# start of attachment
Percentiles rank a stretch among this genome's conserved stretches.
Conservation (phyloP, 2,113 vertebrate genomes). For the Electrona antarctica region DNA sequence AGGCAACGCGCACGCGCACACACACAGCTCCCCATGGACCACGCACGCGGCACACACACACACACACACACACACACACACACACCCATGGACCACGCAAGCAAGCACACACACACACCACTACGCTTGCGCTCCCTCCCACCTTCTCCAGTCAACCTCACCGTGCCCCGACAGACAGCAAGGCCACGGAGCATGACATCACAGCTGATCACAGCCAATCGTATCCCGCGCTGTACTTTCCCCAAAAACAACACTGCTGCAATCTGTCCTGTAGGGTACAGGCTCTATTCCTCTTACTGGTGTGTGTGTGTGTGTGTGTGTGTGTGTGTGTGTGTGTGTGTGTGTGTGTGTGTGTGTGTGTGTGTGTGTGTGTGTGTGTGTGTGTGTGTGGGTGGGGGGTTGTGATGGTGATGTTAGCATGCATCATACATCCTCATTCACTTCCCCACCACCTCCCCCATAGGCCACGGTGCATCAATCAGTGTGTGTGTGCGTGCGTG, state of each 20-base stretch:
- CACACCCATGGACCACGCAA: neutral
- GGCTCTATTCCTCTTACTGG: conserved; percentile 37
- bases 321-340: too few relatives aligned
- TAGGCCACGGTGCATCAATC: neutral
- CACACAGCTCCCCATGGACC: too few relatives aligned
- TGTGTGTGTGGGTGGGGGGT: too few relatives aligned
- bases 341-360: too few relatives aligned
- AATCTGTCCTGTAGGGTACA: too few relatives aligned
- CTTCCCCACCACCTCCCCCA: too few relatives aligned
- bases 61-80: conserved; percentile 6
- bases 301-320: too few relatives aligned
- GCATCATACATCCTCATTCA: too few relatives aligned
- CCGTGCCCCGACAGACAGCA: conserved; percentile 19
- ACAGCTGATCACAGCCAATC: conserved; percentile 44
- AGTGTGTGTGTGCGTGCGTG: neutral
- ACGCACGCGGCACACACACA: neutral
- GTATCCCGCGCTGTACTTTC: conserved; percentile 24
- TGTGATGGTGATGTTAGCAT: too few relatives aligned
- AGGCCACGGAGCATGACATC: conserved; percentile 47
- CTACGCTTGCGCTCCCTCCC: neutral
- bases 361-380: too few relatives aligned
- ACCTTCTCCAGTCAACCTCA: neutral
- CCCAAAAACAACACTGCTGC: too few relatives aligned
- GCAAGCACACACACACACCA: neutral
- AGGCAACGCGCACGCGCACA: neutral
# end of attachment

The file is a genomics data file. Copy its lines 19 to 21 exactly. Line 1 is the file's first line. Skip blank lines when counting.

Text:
- GTATCCCGCGCTGTACTTTC: conserved; percentile 24
- TGTGATGGTGATGTTAGCAT: too few relatives aligned
- AGGCCACGGAGCATGACATC: conserved; percentile 47